Not two weeks ago, astronomers in Chile used a powerful, high-resolution camera to discover an asteroid that circles around the sun faster than any other. The orbit of the approximately 0.6-mile-wide (1 km) object, dubbed 2021 PH27, brings it a searing 12 million miles (20 million km) from our central star every 113 days.
Only Mercury has a shorter orbital period (88 days) and average distance. But it comes no closer than 29 million miles (47 million km) to the sun, whereas 2021 PH27 better than halves that distance. The surface sizzles around 930° F (500° C) — hot enough to melt lead and zinc. And it's so deeply embedded in the sun's intense gravitational field, warped space twirls its orbital path. More on that in a moment.
Scott S. Sheppard of the Carnegie Institution of Science discovered 2021 PH27 in data collected by the Dark Energy Camera (DECam) on the 4-meter (157-inch) Blanco Telescope at Cerro Tololo Inter-American Observatory (CTIO) in Chile. The DECam is normally used to study massive galaxy clusters, but Sheppard teamed up with his colleagues to take a break from the big stuff millions of light-years away to search for small fry closer to home.
Mercury and Venus, the two innermost planets, never appear very far from the sun because they orbit it closely. That's why they're only visible during morning or evening twilight. Similarly, if you're going to hunt for asteroids interior to Earth's orbit, twilight's the time to do it. Following 2021 PH27’s discovery at dusk on August 13, another astronomer at the University of Hawaii measured the asteroid's position and predicted where to look for it the following evening. On the 14th, astronomers used the DECam to find it again. More observatories pitched in with additional observations on August 15.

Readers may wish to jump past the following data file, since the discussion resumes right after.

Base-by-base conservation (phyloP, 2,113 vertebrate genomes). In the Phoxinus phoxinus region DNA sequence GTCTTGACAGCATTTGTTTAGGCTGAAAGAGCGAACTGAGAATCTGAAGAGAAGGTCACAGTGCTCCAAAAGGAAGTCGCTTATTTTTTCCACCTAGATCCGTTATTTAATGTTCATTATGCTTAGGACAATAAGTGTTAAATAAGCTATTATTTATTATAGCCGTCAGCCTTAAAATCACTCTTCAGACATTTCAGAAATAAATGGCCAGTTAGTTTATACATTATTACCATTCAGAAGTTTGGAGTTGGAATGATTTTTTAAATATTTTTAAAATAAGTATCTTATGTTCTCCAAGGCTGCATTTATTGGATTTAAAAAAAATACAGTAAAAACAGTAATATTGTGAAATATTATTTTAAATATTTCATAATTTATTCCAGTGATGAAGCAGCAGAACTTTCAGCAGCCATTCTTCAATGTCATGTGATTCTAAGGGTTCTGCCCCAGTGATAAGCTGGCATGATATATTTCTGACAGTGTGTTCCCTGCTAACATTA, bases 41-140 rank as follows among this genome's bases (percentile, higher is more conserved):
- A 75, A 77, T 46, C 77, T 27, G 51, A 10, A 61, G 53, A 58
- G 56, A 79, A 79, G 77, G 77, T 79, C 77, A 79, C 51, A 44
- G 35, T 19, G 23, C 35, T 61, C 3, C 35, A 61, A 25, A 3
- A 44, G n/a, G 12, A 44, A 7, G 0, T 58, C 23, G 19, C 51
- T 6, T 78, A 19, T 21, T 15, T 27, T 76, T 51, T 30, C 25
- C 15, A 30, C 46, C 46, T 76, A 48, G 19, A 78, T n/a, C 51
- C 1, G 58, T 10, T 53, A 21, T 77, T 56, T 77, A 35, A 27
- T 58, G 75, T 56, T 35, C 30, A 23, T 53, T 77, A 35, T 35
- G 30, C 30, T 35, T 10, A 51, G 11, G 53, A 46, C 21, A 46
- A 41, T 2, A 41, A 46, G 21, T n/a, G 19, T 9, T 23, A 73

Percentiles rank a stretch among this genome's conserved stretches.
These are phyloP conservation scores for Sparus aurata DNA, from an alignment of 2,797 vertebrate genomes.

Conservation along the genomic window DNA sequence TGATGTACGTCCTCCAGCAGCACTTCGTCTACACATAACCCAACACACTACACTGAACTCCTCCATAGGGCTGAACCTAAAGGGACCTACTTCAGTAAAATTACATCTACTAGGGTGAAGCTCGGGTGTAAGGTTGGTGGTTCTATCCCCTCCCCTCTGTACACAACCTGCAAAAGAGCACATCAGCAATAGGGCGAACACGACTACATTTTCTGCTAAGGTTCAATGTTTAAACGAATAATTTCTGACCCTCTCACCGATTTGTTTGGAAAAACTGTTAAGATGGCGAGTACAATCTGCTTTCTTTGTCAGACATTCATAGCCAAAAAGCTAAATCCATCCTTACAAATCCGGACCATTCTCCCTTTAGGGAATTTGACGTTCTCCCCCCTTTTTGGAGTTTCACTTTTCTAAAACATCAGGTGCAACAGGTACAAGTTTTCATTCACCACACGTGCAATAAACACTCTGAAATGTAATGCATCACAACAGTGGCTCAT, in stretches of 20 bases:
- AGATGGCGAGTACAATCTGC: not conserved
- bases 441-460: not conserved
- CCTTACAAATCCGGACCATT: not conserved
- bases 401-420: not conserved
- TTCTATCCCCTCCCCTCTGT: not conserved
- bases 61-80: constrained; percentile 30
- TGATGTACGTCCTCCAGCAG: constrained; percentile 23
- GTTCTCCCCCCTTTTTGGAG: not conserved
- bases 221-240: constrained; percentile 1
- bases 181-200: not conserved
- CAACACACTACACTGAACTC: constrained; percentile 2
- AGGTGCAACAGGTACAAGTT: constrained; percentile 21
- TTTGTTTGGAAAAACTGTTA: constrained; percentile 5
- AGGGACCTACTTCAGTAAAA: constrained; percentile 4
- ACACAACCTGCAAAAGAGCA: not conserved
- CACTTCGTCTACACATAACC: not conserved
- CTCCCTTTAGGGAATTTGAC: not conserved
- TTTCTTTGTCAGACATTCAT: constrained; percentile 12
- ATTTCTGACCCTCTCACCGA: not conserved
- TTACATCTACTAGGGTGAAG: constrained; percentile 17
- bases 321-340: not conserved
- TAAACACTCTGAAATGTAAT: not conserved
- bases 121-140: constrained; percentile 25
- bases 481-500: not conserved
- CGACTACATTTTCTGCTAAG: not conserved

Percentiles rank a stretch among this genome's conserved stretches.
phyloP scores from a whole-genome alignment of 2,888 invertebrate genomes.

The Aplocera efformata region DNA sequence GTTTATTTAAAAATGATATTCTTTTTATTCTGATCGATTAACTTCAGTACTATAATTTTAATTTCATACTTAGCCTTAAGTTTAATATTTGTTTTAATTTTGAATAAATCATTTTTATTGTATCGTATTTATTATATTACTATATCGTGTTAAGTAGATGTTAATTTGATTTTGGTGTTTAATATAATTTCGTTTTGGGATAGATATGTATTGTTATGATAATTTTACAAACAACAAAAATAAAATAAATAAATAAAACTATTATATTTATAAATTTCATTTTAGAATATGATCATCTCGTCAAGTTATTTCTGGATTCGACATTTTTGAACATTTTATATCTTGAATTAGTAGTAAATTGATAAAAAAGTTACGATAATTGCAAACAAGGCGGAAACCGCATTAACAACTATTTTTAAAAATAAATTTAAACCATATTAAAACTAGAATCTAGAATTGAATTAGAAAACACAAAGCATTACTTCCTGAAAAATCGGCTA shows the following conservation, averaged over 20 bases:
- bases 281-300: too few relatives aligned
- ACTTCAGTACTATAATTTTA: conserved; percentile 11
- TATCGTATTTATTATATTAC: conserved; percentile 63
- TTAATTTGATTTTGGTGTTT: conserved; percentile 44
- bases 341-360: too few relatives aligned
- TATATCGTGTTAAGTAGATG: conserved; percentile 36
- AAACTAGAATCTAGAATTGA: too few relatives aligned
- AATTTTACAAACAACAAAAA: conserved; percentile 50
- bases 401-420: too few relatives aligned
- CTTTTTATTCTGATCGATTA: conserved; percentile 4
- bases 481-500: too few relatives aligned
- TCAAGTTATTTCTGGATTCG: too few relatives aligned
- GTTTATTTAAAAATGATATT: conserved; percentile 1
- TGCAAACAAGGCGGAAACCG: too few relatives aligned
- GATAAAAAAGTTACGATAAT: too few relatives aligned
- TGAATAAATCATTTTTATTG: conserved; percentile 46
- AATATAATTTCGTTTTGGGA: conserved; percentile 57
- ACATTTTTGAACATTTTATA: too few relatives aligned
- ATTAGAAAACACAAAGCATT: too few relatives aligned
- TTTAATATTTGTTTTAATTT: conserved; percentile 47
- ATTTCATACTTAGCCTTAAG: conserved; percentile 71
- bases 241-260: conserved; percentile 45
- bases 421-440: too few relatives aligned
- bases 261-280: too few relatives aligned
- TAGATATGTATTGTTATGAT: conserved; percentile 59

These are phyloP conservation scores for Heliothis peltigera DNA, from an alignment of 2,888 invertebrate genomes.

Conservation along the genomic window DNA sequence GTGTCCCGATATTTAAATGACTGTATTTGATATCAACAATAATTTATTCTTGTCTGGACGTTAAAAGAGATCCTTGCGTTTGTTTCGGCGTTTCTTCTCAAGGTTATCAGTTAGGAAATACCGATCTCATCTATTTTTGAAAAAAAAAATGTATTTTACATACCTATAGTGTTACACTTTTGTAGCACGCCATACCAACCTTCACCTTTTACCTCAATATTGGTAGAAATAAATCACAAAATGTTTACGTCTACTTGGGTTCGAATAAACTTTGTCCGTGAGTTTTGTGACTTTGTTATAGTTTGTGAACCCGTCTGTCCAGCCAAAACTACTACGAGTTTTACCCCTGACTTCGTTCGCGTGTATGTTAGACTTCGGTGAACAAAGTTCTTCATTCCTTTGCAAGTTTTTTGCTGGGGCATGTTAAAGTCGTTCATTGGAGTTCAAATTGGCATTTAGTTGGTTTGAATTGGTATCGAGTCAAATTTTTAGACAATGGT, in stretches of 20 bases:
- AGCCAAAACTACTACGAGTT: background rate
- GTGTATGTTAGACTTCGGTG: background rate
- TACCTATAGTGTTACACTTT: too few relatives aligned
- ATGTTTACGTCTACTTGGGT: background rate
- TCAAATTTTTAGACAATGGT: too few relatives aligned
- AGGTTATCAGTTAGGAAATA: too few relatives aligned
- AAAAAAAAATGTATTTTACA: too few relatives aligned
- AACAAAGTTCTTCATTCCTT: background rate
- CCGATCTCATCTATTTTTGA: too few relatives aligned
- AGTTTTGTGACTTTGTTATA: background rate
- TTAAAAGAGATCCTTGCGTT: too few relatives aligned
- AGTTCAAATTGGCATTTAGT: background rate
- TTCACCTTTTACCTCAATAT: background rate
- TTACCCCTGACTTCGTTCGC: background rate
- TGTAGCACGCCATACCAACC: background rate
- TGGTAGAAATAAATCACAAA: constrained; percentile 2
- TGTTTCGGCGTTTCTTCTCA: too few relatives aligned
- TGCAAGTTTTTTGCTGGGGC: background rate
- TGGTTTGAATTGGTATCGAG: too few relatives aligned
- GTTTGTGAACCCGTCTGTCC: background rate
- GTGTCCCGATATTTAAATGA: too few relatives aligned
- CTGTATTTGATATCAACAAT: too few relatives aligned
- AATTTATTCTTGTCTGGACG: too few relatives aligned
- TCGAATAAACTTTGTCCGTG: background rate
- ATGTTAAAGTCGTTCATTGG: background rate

While 2021 PH27 crosses the orbits of both Mercury and Venus, scientists think that it originated from the main asteroid belt between Mars and Jupiter. Gravitational interactions with the inner planets may have altered its orbit and clawed it closer to the sun. The asteroid may also be an extinct comet. Like many comets its orbit is steeply tilted to the relatively "level" plane of the planets.
If that's the case it would have started life in the outer solar system as an icy object until it passed near one of the planets during one of its runs around the sun. Their mutual gravitational interaction could have reshaped 2021 PH27 's original orbit into the tight loop of the present day. Astronomers hope that further observations will reveal more about its origin and true nature.
Either ways, astronomers have reason to believe its orbit is unstable. If the object doesn't collide with Mercury, Venus or the sun in the next few million years, the combined gravitational influence of the inner planets may eject it from the solar system altogether. Hey, wait a minute. Are we all just trying to make a living here?
There may be asteroids even closer to the sun, but the solar glare makes them difficult to find. When asteroids get so close to our nearest star, they experience stress both from solar heating and the physical kneading of gravitational forces. A loosely-bound "rock pile" asteroid would be expected to break up over time under these conditions. Solid objects should hold together longer. What will be the fate of 2021 PH27 I wonder?
Because 2021 PH27 is so close to the sun’s powerful gravity its orbit, like Mercury's, pivots over time, an effect called precession.. The closer you get to the sun the more warped the space becomes around it. You can't see this with your eyes, but planets and asteroids "feel" this curvature and respond to it by orbiting the sun more rapidly.
Like the depression made by standing in the center of a trampoline, the sun's gravity creates a deep dimple in the fabric of 4-dimensional spacetime. The severe warping causes 2021 PH27 's orbit to corkscrew around the sun at the rate of 1/30th the apparent diameter of the full moon per century — even more than Mercury.
Right now, 2021 PH27 is difficult to observe, but when it returns to view in early 2022, astronomers will determine a better orbit and gather more data, which will allow it to get an official name.
"Astro" Bob King is a freelance writer for the Duluth News Tribune. Read more of his work at duluthnewstribune.com/astrobob.